Saudi Arabia has removed the citizenship of Hamza Bin Laden, the son of slain former al-Qaeda leader, Osama Bin Laden, according to reports.
Reports say that the Gulf Kingdom's leadership announced the decision on Friday, 1 March, in the country's official Gazette newspaper, saying that Bin Laden's citizenship had been revoked by royal decree back in November 2018, but that there was no explanation offered as to why it was made public now.
The decision comes as the United States has issued a $1 million reward for any information that leads to Mr Bin Laden's capture, amidst alleged concerns among US intelligence agencies that the younger Bin Laden has ambitions to follow in his late father's footsteps by proclaiming a global jihad against the West and allied targets. In a statement released on February 28, the US Department of State said that Hamza, "is emerging as a leader in the [Al-Qaida] franchise."
In 2015, Mr Bin Laden released an audio message calling for unity among Jihadist fighters in Syria, saying that they should come together to focus on "liberating Palestine." He also called upon Muslims around the world to continue attacking the US and its allies. Then, in 2017, he was branded a "specially designated global terrorist" by Washington.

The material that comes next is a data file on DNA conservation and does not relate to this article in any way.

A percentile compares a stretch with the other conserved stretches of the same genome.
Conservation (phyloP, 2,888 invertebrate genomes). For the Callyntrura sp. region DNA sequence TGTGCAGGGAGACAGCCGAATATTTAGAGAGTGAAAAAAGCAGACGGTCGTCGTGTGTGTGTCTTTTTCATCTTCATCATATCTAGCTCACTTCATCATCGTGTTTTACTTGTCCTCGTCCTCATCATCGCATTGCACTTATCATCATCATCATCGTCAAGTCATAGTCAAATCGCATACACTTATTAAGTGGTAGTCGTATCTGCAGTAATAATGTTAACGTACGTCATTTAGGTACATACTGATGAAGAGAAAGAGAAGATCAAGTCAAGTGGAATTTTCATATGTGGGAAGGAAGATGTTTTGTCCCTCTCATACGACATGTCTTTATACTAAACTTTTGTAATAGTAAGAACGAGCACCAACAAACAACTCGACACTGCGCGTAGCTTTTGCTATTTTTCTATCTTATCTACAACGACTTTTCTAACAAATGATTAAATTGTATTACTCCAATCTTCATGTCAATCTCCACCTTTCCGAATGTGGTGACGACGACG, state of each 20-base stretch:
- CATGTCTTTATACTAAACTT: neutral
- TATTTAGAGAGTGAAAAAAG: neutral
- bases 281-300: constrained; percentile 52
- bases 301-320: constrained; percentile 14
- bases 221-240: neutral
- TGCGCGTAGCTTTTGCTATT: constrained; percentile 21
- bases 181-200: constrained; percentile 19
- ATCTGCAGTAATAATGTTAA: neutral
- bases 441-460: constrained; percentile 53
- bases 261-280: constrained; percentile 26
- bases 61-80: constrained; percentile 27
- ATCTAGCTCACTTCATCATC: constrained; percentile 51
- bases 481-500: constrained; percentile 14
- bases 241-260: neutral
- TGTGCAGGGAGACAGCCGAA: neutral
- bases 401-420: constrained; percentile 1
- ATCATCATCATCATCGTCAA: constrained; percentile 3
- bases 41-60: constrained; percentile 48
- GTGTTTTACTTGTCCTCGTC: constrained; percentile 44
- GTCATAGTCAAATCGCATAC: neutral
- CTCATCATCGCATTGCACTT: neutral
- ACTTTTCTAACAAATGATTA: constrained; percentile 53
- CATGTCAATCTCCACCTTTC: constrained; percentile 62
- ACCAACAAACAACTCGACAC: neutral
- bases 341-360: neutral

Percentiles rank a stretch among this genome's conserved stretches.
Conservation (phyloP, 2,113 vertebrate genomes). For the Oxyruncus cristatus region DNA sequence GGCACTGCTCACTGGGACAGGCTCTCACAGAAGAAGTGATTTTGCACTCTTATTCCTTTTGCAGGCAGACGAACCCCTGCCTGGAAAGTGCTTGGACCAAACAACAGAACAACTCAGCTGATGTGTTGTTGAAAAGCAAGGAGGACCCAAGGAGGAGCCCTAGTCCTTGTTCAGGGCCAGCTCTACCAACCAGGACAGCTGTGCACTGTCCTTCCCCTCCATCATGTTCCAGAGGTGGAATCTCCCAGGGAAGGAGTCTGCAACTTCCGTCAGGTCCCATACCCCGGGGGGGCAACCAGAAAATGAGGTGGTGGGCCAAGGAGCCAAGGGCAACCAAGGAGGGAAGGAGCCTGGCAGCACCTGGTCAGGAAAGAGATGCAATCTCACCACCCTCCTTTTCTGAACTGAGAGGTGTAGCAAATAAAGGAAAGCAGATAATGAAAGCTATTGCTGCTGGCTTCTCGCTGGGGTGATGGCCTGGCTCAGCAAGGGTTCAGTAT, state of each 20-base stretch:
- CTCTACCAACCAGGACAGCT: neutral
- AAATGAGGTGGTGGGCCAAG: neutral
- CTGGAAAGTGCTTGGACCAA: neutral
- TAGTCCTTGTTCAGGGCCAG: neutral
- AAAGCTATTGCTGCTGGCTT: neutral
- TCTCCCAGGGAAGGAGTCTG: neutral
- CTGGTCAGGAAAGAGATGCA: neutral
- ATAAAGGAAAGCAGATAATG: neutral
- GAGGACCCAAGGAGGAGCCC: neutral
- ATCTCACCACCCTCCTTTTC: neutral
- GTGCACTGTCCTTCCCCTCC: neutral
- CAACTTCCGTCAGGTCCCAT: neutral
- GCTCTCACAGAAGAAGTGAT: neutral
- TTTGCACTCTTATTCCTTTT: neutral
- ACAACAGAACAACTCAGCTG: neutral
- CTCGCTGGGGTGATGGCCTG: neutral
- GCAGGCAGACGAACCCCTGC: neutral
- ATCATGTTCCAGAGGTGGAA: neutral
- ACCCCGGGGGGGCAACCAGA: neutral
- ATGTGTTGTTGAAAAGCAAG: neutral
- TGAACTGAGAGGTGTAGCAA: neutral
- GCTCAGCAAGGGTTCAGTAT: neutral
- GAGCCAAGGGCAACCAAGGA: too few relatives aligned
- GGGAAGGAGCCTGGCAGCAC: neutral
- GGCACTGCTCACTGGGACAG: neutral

Recently, the United Nations Security Council committee added Hamza to its sanctions list. In a statement the committee explained its move was the result of Hamza being "given a more prominent role within al-Qaeda." The decision subjects Hamza to an assets freeze, travel ban and an arms embargo.
WANTED. Up to $1 million for information on Hamza bin Laden, an emerging al-Qa'ida leader. Hamza is son of Usama bin Laden and has threatened attacks against the United States and allies. Relocation possible. Submit a tip, get paid. https://t.co/LtBVhsrwTc #RFJ pic.twitter.com/gmx5hkoSzQ— Rewards for Justice (@Rewards4Justice) 28 February 2019
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